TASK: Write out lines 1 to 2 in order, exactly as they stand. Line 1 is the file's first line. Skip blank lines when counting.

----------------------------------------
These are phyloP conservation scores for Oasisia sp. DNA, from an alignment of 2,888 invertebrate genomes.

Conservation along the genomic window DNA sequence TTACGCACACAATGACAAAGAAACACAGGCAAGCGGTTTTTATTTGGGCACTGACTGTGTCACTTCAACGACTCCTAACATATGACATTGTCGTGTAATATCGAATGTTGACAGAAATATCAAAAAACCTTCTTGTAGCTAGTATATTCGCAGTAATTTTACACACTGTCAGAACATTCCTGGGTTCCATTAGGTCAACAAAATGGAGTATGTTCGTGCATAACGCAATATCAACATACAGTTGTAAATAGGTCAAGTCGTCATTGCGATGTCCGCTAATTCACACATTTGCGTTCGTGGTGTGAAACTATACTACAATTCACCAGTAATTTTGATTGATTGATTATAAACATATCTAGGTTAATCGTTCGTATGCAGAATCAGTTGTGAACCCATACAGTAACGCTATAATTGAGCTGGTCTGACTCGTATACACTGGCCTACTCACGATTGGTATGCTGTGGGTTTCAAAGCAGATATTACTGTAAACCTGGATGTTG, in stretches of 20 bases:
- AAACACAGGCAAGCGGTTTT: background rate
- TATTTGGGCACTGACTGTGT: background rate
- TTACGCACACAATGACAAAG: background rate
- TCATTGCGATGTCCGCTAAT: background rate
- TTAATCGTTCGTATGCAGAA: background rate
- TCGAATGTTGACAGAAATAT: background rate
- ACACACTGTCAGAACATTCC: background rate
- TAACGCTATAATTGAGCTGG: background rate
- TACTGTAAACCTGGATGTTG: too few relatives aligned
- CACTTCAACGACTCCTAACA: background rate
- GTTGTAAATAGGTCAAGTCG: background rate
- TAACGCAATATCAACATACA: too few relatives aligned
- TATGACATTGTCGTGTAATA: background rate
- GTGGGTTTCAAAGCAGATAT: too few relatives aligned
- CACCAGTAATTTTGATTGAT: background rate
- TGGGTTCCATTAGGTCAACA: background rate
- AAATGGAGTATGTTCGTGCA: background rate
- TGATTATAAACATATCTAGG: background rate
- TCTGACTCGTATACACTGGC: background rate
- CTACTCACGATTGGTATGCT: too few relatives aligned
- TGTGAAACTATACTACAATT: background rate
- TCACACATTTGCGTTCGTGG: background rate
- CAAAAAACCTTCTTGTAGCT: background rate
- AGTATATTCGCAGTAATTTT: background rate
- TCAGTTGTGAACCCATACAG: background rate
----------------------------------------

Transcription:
These are phyloP conservation scores for Oasisia sp. DNA, from an alignment of 2,888 invertebrate genomes.

Conservation along the genomic window DNA sequence TTACGCACACAATGACAAAGAAACACAGGCAAGCGGTTTTTATTTGGGCACTGACTGTGTCACTTCAACGACTCCTAACATATGACATTGTCGTGTAATATCGAATGTTGACAGAAATATCAAAAAACCTTCTTGTAGCTAGTATATTCGCAGTAATTTTACACACTGTCAGAACATTCCTGGGTTCCATTAGGTCAACAAAATGGAGTATGTTCGTGCATAACGCAATATCAACATACAGTTGTAAATAGGTCAAGTCGTCATTGCGATGTCCGCTAATTCACACATTTGCGTTCGTGGTGTGAAACTATACTACAATTCACCAGTAATTTTGATTGATTGATTATAAACATATCTAGGTTAATCGTTCGTATGCAGAATCAGTTGTGAACCCATACAGTAACGCTATAATTGAGCTGGTCTGACTCGTATACACTGGCCTACTCACGATTGGTATGCTGTGGGTTTCAAAGCAGATATTACTGTAAACCTGGATGTTG, in stretches of 20 bases: